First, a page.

Dissertation/Thesis Abstract

Tensor Decomposition by Modified BCM Neurons Finds Mixture Means Through Input Triplets
by Lawlor, Matthew, Ph.D., Yale University, 2014, 123; 3580742
Abstract (Summary)

We present several experiments demonstrating the geometric structure of the distribution of edges in natural scenes. We look at both the third-order interaction statistics and a mixture model characterization of natural images. Motivated by the mixture model characterization, we demonstrate that a novel learning rule, triplet BCM, can learn selectivity for low-rank mixture models under a broad variety of noise conditions. This learning rule could be easily implemented with a neural ciruit using only local computations without feedback or recursion. Furthermore, this learning rule predicts a timing dependent synaptic modification rule that matches measured synaptic modification in cortex through all measured third order interactions. We believe this learning rule provides an explaination for the functional role of spike timing dependent plasticity in visual cortex.

We provide an analysis of this learning rule, demonstrating that it performs stochastic gradient ascent in a tensor objective fuction. This objective function is related to the cross-moment skewness, a common objective function in the tensor decomposition literature. We show convergence with probability one for several variants of our learning rule, and show numerically that the expected update of this learning rule will also approximately converge to a selective state for input data drawn from a hidden Markov model when the Markov chain has sufficiently lazy transitions.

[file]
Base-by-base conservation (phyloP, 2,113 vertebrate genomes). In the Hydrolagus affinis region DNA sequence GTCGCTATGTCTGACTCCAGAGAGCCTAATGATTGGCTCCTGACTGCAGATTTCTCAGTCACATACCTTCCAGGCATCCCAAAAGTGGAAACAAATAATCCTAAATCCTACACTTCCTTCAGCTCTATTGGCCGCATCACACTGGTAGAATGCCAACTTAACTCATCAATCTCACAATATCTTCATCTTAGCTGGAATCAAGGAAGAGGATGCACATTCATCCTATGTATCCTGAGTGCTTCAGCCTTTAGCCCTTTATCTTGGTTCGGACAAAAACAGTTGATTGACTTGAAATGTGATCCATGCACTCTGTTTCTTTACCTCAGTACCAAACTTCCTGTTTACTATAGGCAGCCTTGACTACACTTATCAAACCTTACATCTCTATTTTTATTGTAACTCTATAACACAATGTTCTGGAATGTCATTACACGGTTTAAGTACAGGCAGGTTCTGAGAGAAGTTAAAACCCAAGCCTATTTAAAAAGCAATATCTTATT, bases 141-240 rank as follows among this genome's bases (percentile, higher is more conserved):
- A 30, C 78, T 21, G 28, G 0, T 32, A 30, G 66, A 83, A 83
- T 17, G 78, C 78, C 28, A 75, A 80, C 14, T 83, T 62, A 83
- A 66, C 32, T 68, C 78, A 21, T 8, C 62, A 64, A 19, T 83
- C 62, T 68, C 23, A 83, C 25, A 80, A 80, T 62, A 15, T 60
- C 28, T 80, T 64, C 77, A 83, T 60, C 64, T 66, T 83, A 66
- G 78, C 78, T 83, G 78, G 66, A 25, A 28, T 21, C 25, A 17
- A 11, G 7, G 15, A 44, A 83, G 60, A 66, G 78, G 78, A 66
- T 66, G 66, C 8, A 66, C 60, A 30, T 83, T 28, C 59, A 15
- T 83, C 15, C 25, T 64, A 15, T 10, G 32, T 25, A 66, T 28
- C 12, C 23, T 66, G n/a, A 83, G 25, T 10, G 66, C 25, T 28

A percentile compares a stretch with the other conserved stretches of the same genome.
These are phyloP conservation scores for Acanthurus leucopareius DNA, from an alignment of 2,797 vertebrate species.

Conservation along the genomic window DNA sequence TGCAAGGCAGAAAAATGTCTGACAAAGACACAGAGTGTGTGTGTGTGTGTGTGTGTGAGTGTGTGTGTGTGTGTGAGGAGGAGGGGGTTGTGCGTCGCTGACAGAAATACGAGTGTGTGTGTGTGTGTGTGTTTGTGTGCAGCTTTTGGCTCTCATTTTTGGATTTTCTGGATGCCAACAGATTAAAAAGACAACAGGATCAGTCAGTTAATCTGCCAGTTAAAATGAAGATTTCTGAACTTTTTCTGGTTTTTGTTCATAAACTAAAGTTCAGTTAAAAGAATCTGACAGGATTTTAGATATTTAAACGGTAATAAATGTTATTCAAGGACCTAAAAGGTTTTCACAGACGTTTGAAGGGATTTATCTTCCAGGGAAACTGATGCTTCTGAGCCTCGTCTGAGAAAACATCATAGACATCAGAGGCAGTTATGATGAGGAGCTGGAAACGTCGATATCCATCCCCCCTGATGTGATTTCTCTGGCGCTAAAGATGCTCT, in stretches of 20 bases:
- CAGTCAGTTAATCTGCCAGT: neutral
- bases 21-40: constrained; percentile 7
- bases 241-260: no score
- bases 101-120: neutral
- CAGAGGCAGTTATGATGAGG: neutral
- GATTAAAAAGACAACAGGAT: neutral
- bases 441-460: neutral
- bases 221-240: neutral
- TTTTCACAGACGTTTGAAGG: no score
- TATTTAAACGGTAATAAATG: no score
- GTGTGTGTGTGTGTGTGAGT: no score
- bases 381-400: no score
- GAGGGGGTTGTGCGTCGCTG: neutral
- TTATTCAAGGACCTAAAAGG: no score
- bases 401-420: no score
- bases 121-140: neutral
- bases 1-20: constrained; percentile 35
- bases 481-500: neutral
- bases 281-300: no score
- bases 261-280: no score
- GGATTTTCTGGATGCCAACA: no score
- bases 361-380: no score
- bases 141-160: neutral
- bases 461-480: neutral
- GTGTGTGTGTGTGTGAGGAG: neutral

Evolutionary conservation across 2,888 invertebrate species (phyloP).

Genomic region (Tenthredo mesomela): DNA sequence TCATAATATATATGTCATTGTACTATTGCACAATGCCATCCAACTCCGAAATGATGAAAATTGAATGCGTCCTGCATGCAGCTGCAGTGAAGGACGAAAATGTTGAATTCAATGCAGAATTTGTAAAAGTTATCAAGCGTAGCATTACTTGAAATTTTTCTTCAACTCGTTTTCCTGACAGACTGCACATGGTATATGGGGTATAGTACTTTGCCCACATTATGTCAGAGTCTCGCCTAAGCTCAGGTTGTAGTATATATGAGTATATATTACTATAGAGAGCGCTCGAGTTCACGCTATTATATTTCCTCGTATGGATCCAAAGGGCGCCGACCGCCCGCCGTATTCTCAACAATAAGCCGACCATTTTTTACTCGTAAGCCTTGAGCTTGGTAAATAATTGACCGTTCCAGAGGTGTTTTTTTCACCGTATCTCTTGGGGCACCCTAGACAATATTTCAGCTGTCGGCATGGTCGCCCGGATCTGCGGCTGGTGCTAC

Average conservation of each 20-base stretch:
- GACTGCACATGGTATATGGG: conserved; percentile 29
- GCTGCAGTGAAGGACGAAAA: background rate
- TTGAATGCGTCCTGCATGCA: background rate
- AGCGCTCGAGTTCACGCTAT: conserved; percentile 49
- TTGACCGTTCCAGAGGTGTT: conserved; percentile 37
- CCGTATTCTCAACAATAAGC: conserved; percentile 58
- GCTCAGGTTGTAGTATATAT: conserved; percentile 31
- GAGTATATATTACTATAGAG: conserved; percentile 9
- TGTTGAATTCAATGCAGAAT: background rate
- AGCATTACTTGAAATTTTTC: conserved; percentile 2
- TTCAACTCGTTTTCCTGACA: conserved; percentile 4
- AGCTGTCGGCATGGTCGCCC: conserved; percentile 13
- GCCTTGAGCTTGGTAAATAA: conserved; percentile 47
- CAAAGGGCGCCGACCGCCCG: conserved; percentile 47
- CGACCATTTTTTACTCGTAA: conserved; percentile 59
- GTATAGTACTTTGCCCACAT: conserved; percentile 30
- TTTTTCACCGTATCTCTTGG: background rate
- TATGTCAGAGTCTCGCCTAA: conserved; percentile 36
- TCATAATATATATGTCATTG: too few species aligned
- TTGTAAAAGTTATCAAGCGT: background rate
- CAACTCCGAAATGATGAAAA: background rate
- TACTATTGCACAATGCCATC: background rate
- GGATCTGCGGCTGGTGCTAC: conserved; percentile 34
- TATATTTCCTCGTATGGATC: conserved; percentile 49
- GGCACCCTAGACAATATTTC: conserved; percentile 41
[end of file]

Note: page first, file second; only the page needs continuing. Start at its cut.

Indexing (document details)
Advisor: Zucker, Steven S. W.
Commitee:
School: Yale University
School Location: United States -- Connecticut
Source: DAI-B 75/09(E), Dissertation Abstracts International
Source Type: DISSERTATION
Subjects: Neurosciences, Applied Mathematics
Keywords: BCM, Computational Neuroscience, Mixture Models, Natural Scene Statistics, Spike Timing Dependent Plasticity
Publication Number: 3580742
ISBN: 978-1-321-05502-3
Copyright © 2019 ProQuest LLC. All rights reserved. Terms and Conditions Privacy Policy Cookie Policy
ProQuest